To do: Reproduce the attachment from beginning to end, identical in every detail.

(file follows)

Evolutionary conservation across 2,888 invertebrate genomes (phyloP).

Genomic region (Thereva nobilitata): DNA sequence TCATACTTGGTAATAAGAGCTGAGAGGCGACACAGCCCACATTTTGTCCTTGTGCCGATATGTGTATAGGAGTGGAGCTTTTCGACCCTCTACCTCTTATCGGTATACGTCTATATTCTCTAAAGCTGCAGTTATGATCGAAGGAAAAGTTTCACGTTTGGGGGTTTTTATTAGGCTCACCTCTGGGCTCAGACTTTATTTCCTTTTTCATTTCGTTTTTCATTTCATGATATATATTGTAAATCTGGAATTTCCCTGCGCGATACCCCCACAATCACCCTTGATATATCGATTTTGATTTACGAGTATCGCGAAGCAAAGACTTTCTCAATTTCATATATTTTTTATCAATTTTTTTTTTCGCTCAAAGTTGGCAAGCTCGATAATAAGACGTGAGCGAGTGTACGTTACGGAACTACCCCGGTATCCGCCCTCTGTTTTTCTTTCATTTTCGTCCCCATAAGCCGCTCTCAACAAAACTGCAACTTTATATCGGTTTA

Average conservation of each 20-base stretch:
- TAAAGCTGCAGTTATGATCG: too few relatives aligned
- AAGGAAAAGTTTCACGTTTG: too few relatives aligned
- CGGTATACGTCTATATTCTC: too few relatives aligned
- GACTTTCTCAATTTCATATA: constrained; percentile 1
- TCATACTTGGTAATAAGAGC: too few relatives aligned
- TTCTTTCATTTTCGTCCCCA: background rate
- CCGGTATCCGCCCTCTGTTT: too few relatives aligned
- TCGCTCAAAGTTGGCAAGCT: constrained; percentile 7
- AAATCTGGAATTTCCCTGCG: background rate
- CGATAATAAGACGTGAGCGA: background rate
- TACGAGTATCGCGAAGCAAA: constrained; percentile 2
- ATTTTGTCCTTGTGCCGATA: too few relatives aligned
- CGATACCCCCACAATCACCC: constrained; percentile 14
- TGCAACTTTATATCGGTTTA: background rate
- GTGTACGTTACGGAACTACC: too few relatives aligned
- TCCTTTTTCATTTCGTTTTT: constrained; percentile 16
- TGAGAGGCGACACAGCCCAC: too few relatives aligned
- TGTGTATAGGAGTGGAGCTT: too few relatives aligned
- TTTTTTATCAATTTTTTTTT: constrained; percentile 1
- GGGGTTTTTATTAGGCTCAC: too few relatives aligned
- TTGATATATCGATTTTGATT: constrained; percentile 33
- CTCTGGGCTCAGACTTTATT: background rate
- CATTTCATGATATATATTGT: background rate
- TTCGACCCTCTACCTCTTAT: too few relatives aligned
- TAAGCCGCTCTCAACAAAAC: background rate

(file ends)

Evolutionary conservation across 2,888 invertebrate genomes (phyloP).

Genomic region (Thereva nobilitata): DNA sequence TCATACTTGGTAATAAGAGCTGAGAGGCGACACAGCCCACATTTTGTCCTTGTGCCGATATGTGTATAGGAGTGGAGCTTTTCGACCCTCTACCTCTTATCGGTATACGTCTATATTCTCTAAAGCTGCAGTTATGATCGAAGGAAAAGTTTCACGTTTGGGGGTTTTTATTAGGCTCACCTCTGGGCTCAGACTTTATTTCCTTTTTCATTTCGTTTTTCATTTCATGATATATATTGTAAATCTGGAATTTCCCTGCGCGATACCCCCACAATCACCCTTGATATATCGATTTTGATTTACGAGTATCGCGAAGCAAAGACTTTCTCAATTTCATATATTTTTTATCAATTTTTTTTTTCGCTCAAAGTTGGCAAGCTCGATAATAAGACGTGAGCGAGTGTACGTTACGGAACTACCCCGGTATCCGCCCTCTGTTTTTCTTTCATTTTCGTCCCCATAAGCCGCTCTCAACAAAACTGCAACTTTATATCGGTTTA

Average conservation of each 20-base stretch:
- TAAAGCTGCAGTTATGATCG: too few relatives aligned
- AAGGAAAAGTTTCACGTTTG: too few relatives aligned
- CGGTATACGTCTATATTCTC: too few relatives aligned
- GACTTTCTCAATTTCATATA: constrained; percentile 1
- TCATACTTGGTAATAAGAGC: too few relatives aligned
- TTCTTTCATTTTCGTCCCCA: background rate
- CCGGTATCCGCCCTCTGTTT: too few relatives aligned
- TCGCTCAAAGTTGGCAAGCT: constrained; percentile 7
- AAATCTGGAATTTCCCTGCG: background rate
- CGATAATAAGACGTGAGCGA: background rate
- TACGAGTATCGCGAAGCAAA: constrained; percentile 2
- ATTTTGTCCTTGTGCCGATA: too few relatives aligned
- CGATACCCCCACAATCACCC: constrained; percentile 14
- TGCAACTTTATATCGGTTTA: background rate
- GTGTACGTTACGGAACTACC: too few relatives aligned
- TCCTTTTTCATTTCGTTTTT: constrained; percentile 16
- TGAGAGGCGACACAGCCCAC: too few relatives aligned
- TGTGTATAGGAGTGGAGCTT: too few relatives aligned
- TTTTTTATCAATTTTTTTTT: constrained; percentile 1
- GGGGTTTTTATTAGGCTCAC: too few relatives aligned
- TTGATATATCGATTTTGATT: constrained; percentile 33
- CTCTGGGCTCAGACTTTATT: background rate
- CATTTCATGATATATATTGT: background rate
- TTCGACCCTCTACCTCTTAT: too few relatives aligned
- TAAGCCGCTCTCAACAAAAC: background rate